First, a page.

US intel chief issues warning about climate change
The top US intelligence official issued a warning on Tuesday about the dangers of climate change in testimony that was seemingly at odds with the skepticism of President Donald Trump and other members of his administration.
"The impacts of the long-term trends toward a warming climate, more air pollution, biodiversity loss, and water scarcity are likely to fuel economic and social discontent -- and possibly upheaval -- through 2018," said Dan Coats, the Director of National Intelligence.
"The past 115 years have been the warmest period in the history of modern civilization, and the past few years have been the warmest years on record," Coats said in prepared remarks to the Senate Intelligence Committee.
The intelligence chief did not directly attribute global warming to human activity in his annual Worldwide Threat Assessment report, but he starkly outlined the dangers of climate change.
"Extreme weather events in a warmer world have the potential for greater impacts and can compound with other drivers to raise the risk of humanitarian disasters, conflict, water and food shortages, population migration, labor shortfalls, price shocks, and power outages," he said.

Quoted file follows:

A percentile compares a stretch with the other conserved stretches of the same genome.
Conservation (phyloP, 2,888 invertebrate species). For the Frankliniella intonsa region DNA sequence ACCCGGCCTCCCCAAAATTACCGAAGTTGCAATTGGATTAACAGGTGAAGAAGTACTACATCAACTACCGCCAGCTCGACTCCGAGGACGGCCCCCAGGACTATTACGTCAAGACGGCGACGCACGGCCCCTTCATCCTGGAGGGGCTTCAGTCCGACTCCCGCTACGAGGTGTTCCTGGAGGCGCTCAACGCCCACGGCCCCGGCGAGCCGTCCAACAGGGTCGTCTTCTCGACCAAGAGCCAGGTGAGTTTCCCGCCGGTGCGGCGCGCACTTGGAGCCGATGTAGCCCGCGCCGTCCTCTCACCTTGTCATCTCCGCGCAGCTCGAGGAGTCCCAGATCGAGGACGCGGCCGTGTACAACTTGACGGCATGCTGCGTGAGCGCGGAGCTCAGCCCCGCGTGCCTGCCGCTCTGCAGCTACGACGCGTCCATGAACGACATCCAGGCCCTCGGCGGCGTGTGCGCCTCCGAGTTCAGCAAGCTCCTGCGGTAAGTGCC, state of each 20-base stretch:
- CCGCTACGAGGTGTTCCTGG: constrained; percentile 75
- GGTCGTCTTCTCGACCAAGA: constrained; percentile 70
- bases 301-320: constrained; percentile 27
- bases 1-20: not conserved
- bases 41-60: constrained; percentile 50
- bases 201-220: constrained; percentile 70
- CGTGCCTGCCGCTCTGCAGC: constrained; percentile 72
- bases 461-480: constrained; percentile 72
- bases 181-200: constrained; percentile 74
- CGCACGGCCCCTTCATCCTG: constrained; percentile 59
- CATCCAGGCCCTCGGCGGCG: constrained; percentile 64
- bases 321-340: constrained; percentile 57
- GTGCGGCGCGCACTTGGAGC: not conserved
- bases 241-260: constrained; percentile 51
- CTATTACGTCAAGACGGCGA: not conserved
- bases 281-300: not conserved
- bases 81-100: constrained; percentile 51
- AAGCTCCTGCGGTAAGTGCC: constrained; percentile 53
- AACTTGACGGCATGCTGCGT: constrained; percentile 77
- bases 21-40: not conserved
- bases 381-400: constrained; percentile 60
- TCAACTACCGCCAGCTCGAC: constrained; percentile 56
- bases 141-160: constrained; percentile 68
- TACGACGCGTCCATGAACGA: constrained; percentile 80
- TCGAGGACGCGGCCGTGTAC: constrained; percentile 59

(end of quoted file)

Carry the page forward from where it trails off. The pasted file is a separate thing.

"Domestic policy responses to such issues will become more difficult -- especially for democracies -- as publics become less trusting of authoritative information sources," he added.
Trump once derided global warming as a "hoax" and withdrew the United States from the Paris climate change agreement upon taking office.
The US leader cast doubt on the veracity of global warming science as recently as December 28.
"In the East, it could be the COLDEST New Year's Eve on record," Trump tweeted.
"Perhaps we could use a little bit of that good old Global Warming that our Country, but not other countries, was going to pay TRILLIONS OF DOLLARS to protect against."
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